Shimel: You can’t put all your eggs in one basket, because if that basket goes all the eggs go with it.

You know what, Chenxi? That actually brings up another thing, that as much as things change they remain the same. Defense in depth, redundant systems, backing up, these are things that we within the industry have been talking about for a very long time, and they remain as true today as they did then. Do you find that as well?

Wang: Yes. Security, even in the very beginning you asked me, “Is the problem getting worse?” Yes, the problem is getting worse because the attackers are becoming more sophisticated.

But on the defense side, we haven’t done a sufficiently good job to alleviate some of the run of the mill attacks. So security hygiene is still a big problem across different organizations. If you look at some of the WannaCry, the Petya attacks, they’re using a vulnerability that is well known, even though it hasn’t been in the public knowledge for years, but it has been in the public knowledge for a few months, which means that if you have a good patching process you would have defended against that particular threat for your organization.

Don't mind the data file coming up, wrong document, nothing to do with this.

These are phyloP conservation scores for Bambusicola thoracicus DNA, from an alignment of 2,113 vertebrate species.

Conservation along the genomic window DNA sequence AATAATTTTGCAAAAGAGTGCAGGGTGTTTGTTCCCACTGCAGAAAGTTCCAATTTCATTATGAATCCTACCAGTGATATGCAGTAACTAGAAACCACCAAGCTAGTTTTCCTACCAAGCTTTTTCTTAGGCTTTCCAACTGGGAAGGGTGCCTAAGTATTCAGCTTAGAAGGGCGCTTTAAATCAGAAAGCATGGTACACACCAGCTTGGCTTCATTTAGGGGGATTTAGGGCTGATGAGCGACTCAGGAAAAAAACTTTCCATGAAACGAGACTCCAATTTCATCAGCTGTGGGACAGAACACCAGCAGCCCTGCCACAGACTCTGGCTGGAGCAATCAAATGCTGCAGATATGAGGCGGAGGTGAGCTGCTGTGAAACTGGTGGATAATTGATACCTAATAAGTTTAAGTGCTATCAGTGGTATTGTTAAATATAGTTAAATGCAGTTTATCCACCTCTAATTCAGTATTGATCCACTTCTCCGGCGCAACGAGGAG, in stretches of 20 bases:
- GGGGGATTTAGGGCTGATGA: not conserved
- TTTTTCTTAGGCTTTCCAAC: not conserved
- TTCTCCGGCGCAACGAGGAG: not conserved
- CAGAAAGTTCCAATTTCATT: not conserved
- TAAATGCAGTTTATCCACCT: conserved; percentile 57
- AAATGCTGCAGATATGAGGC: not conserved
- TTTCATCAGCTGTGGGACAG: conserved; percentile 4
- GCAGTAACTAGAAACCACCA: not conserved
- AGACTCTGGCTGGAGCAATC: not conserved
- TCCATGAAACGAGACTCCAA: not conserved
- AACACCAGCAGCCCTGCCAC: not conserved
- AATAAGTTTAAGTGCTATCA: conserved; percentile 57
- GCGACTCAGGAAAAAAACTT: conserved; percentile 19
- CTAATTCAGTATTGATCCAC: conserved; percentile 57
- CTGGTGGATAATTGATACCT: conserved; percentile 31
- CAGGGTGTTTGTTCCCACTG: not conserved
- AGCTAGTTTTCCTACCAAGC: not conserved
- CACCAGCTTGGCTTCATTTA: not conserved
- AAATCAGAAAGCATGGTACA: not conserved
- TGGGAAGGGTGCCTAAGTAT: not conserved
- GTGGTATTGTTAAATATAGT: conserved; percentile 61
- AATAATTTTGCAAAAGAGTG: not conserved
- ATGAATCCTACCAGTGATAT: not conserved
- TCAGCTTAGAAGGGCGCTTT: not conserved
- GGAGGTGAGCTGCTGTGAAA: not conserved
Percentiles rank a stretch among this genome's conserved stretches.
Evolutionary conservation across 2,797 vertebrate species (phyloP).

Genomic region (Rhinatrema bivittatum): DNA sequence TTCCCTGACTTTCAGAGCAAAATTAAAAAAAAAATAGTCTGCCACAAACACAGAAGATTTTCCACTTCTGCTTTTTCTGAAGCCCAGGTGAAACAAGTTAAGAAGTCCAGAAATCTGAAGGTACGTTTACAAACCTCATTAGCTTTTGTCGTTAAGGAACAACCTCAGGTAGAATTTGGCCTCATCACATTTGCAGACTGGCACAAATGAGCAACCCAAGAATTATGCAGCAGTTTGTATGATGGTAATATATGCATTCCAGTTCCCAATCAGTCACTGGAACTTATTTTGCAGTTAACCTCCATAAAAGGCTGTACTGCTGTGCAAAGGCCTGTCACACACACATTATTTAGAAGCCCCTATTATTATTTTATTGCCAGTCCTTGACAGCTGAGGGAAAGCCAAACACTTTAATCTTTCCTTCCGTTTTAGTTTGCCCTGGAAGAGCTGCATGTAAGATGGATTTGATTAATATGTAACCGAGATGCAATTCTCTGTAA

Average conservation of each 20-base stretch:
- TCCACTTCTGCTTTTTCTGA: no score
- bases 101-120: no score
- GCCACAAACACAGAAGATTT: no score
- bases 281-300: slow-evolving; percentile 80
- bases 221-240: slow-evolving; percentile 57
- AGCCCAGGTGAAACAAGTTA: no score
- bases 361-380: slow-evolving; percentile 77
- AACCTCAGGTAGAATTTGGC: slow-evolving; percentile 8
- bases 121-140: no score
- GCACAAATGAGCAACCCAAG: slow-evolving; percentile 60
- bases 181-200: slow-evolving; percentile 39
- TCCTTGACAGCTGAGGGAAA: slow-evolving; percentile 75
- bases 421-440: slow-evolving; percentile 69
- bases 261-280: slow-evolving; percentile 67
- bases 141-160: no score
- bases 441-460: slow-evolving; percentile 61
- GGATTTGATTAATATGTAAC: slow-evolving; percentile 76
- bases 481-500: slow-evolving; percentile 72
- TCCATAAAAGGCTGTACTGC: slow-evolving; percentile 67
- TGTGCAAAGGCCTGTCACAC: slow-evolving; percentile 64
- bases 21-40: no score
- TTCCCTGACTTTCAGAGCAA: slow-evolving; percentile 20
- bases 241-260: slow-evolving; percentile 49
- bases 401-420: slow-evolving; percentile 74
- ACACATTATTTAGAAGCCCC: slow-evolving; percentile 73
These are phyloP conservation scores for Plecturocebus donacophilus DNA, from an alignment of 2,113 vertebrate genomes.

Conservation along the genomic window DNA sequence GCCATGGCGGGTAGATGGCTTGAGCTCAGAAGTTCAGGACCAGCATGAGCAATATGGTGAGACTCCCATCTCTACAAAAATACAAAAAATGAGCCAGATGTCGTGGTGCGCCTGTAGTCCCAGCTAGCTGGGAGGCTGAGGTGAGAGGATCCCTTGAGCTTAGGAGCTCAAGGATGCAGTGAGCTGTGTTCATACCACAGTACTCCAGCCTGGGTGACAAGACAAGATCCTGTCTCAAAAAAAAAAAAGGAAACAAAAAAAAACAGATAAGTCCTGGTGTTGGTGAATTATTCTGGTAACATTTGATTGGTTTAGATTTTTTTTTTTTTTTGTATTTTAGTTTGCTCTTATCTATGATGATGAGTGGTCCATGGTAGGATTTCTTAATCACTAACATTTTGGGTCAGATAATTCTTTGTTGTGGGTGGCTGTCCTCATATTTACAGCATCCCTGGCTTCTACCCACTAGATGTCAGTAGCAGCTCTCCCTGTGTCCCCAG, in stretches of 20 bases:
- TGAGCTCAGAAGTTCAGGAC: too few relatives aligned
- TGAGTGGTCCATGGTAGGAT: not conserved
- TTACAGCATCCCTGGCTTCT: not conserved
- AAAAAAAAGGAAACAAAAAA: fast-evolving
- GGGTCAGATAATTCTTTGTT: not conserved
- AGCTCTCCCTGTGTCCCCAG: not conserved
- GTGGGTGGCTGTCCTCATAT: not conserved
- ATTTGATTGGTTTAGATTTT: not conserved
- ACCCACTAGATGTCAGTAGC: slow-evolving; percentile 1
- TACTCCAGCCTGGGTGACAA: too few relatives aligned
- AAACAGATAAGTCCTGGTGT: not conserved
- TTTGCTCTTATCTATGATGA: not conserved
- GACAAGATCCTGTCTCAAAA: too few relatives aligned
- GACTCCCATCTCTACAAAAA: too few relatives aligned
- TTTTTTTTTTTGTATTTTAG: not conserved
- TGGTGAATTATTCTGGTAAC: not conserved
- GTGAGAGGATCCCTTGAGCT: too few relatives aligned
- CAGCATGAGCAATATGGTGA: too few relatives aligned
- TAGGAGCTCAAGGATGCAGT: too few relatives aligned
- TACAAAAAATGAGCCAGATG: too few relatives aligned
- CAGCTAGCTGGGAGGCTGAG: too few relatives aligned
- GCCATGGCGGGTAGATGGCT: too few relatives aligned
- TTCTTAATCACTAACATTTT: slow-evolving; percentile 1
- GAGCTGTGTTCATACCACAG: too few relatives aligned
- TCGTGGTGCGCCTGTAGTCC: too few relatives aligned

So I think as an industry we have a lot of growth and learning to do, and we better do them fast because the threats are coming fast and furious and we have to step up.

Shimel: Yep. Chenxi, we’re almost out of time. I just quickly wanted to mention your efforts with the Equal Respect Group and the role of women in technology and specifically cybersecurity. I’d love to do a whole other podcast on that. But just quickly, for any women, especially young women who are going to college right now, we have so many more cybersecurity offerings than we used to and opportunities for education. What’s your best advice to give them to break into the industry, to get ahead, to move forward?